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  • Writer's pictureEsther Harder

Toddler Takes: Brendan Wenzel and Perspective

I've decided to bring my picture book reading team (toddler + me) to the blog to do some reviews of our favorite read-alouds. Here's our latest!

The Books

It all started with They All Saw a Cat. My husband and I bought this book pre-baby, when we were stocking up on titles in Spanish (that version is Todos Vieron un Gato). We're a cat-friendly family, so it was an impulse buy for sure. Later, when Baby was old enough to be listening to picture books, we started with the cat and then moved on to the stone, and to insects! I've discovered that Wenzel repeats a number of textual and illustrative techniques throughout his books with great success.

In They All Saw a Cat, we follow a cat on its journey to an unknown destination. A number of other creatures notice the cat on its way, and the list of viewers adds to the wondering of where the cat is going and why. This is not a tale of high drama; it's more of a list book where you can use your memory to count back through all the animals that saw the cat.

The other titles we have since added to our literary rotation are Some Bugs, the board book version, and A Stone Sat Still (pictured in Spanish, above). In Some Bugs, we're introduced to the many bugs that can be found in a backyard, grouped by shared characteristics: some bugs fly, others click, others hide, etc. In A Stone Sat Still, we see a stone from different perspectives. Similar to the cat, we observe other animals interacting with the stone, but in this case, the stone is passive, and the action is happening around and to it, while it sits still.

My Take

The illustrations sell these books. I read They All Saw a Cat a few times through before I really processed what was going on in the images. And what's going on is pretty great! Different animals notice the cat, such as a bee, a worm, and a bird; each animal gets their own page and perspective shift. So, for example, when the bee sees the cat, the page is illustrated in pointillistic style reminiscent of how light is refracted for bees; whereas when the worm notices the cat, the vibrations the cat is making while walking are the emphasis of the image, and the bird notices the cat from, unsurprisingly, a bird's-eye view.

This shifting perspective continues in A Stone Sat Still, where different descriptors are used for the stone, based on what animal is passing by: rough for the slug, smooth for the porcupine, a throne for the wildcat, a map for an ant, for example.

Some Bugs has a slightly different angle than the other titles. Instead of showing different animals interacting with the bugs, we're introduced to different bugs based on their shared characteristic and we're shown a bit of their habitat. Only at the end do we see that they all share a backyard ecosystem. Of note in this book is that there's a ladybug on all pages, so there's a fun I-spy aspect built into the pages.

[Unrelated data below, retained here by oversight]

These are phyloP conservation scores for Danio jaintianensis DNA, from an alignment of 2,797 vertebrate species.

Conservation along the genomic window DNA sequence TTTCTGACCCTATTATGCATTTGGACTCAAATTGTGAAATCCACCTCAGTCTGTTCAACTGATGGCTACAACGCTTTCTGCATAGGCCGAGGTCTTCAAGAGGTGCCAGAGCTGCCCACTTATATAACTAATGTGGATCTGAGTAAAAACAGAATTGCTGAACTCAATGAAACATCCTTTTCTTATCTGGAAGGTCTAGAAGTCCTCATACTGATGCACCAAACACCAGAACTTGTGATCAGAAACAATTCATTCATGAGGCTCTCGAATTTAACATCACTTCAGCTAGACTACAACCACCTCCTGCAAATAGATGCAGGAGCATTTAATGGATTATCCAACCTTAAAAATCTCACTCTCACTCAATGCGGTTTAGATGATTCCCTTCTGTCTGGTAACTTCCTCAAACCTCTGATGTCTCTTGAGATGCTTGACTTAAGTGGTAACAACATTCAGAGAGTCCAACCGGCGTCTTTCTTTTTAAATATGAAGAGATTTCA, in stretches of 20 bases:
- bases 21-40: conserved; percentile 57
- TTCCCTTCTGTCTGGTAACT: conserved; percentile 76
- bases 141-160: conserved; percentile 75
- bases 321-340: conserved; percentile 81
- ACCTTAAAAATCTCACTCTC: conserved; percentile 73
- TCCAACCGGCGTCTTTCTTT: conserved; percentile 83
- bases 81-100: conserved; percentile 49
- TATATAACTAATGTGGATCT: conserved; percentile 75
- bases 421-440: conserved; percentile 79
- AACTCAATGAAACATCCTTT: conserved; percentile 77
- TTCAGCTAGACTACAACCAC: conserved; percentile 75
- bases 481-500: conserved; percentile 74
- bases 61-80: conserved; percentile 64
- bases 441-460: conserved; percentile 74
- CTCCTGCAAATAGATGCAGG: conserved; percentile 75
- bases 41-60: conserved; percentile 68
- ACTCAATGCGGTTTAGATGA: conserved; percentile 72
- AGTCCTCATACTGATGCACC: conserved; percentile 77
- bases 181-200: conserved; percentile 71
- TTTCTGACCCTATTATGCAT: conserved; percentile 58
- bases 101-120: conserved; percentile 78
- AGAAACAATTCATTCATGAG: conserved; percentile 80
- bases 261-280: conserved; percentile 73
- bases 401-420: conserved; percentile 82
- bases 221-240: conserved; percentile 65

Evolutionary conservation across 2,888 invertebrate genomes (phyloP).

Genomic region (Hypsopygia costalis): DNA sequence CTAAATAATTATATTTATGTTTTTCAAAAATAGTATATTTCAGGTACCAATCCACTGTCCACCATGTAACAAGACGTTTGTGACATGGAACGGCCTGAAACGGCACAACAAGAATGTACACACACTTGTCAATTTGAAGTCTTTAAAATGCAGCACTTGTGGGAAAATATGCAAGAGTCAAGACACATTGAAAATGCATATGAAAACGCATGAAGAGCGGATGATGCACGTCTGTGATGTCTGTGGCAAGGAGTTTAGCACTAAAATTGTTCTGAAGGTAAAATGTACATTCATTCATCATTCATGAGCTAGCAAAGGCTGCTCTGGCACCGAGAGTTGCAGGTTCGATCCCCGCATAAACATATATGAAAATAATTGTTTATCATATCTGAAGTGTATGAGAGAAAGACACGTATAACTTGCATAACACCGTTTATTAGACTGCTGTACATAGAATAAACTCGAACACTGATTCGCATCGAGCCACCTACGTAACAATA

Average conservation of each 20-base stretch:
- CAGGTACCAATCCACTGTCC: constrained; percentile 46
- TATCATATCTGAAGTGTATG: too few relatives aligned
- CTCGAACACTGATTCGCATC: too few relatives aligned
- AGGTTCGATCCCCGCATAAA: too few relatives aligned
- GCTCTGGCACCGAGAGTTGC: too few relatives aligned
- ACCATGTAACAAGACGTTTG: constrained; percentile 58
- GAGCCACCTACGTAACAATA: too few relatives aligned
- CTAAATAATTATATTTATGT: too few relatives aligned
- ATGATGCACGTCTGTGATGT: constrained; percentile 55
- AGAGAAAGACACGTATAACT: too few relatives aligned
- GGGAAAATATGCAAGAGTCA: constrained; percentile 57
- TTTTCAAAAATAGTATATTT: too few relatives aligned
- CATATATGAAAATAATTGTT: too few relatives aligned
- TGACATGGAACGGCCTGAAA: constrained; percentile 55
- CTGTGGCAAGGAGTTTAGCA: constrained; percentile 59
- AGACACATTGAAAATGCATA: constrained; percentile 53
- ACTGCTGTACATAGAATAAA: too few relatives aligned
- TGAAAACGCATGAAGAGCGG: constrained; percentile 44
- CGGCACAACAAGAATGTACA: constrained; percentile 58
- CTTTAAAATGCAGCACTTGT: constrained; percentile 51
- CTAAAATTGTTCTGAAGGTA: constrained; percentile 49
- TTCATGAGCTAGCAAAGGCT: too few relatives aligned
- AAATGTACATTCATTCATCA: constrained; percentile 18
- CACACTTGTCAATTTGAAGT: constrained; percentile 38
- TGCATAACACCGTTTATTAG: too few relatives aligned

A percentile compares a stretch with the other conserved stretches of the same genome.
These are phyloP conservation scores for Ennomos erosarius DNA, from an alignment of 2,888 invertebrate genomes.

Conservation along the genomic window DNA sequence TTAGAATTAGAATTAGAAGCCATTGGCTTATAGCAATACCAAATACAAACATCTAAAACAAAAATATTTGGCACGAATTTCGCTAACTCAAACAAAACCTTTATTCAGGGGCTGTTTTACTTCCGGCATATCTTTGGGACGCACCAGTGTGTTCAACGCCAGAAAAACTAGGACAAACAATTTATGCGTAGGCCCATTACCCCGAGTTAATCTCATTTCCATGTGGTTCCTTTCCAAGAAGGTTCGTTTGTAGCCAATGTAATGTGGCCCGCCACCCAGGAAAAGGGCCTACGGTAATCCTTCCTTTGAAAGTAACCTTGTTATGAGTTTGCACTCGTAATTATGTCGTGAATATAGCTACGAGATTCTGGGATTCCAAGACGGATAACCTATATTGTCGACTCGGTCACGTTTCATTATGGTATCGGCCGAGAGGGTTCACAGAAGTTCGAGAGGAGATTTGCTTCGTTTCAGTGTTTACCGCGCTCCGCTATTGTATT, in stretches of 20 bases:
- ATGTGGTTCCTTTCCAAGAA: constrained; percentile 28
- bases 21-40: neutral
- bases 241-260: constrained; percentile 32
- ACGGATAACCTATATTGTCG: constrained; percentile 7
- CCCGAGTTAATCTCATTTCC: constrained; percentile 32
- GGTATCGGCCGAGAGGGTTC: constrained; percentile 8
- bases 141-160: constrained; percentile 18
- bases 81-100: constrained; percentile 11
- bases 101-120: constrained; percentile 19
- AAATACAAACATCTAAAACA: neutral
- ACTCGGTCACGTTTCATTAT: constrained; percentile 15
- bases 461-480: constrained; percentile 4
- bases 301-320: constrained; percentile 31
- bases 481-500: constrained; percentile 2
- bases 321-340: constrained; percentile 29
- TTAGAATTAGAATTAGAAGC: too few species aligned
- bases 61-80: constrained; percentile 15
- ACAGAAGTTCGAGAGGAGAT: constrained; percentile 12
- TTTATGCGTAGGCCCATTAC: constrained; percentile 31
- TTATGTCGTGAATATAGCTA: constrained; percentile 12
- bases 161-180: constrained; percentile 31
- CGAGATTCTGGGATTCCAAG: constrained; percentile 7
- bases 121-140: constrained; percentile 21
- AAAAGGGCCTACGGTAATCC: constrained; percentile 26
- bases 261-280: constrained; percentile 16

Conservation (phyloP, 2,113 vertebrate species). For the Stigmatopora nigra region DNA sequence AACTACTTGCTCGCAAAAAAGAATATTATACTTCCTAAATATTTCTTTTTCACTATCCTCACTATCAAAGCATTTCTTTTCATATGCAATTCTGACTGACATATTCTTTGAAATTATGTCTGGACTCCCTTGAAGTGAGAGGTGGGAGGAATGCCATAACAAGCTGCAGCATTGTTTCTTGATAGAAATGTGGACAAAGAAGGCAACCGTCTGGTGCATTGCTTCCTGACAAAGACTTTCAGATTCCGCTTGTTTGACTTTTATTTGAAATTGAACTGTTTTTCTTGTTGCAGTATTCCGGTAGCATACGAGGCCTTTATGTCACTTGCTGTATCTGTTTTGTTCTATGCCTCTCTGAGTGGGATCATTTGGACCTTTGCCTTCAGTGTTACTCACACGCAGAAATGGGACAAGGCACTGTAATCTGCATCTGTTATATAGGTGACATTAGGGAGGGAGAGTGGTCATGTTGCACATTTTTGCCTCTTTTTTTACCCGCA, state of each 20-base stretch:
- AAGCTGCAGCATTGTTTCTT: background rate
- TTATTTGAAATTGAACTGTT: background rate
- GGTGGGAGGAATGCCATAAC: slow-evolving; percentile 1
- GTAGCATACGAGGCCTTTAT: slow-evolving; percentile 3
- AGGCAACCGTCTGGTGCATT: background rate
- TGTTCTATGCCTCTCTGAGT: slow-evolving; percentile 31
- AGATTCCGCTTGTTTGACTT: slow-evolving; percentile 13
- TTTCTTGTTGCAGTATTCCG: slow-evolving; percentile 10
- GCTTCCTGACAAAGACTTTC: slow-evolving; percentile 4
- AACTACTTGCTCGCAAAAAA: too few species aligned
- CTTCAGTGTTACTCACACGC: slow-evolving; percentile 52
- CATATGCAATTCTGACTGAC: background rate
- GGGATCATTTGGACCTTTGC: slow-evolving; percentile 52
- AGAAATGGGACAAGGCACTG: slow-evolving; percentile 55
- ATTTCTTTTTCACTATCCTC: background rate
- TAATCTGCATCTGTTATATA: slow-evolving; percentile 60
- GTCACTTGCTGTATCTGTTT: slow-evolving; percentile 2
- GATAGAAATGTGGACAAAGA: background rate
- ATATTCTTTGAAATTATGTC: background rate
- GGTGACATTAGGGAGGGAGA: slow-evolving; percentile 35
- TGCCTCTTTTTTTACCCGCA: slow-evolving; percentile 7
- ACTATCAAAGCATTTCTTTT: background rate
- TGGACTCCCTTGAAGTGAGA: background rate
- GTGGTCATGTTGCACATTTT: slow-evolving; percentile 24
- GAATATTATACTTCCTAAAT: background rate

None of these titles are stories in the sense of having a character facing a challenge and overcoming it, with the typical plot arc and what-have-you. Engagement is driven instead by the natural environment, interest in animals, and how they are portrayed in the illustrations.

Toddler Take

They All Saw a Cat was one of the first stories my toddler could “read.” He learned to recognize the various animals who see the cat very quickly, and because the narration is a repetitive list, he was able to jump in and state which animal saw the cat at appropriate times. What satisfaction.

A Stone Sat Still is a newer book for us, and actually has more advanced vocabulary than we typically use to describe day-to-day objects, so this book has some room to grow with us.

Some Bugs was repeated as an anytime story for weeks. Again, due to the high repetition of the text, my toddler was able to master the structure and jump in with contributions, in this case, verbs, as each bug does a different action. He quickly found the ladybugs on each page, but that hasn't stopped him from wanting to point them out and talk about them each time through.

The insects of greatest interest are the bugs that curl up (pillbugs/roly-polies, which I didn't know the word for in Spanish, so he calls them roly-polies in Spanish too!) and the ants who carry a whole picnic of food into their home. We had met roly-polies while out and about on walks, so he was fairly tickled that they showed up in a book; he likes to roll up his fist and slowly uncurl it as we talk about the page. The ants are highly engaging because he can recognize all of the food they are carrying away and pretend to eat it too.


I find it interesting that these books use highly repetitive text to then introduce one characteristic that changes. This is a great device because, as my toddler demonstrated, readers of all levels can participate to some degree in the reading of these books. They can help with the repeated frame, or the animals they can recognize, or other aspects they have memorized out of interest.

I also appreciate how these books develop an interest in our natural world without being nonfiction texts. They are accurate without losing the sense of story. This expands their usage beyond casual reading to allow for classroom use in a variety of ways: a focus on English syntax, animal studies, environmental studies, lots of room to grow!



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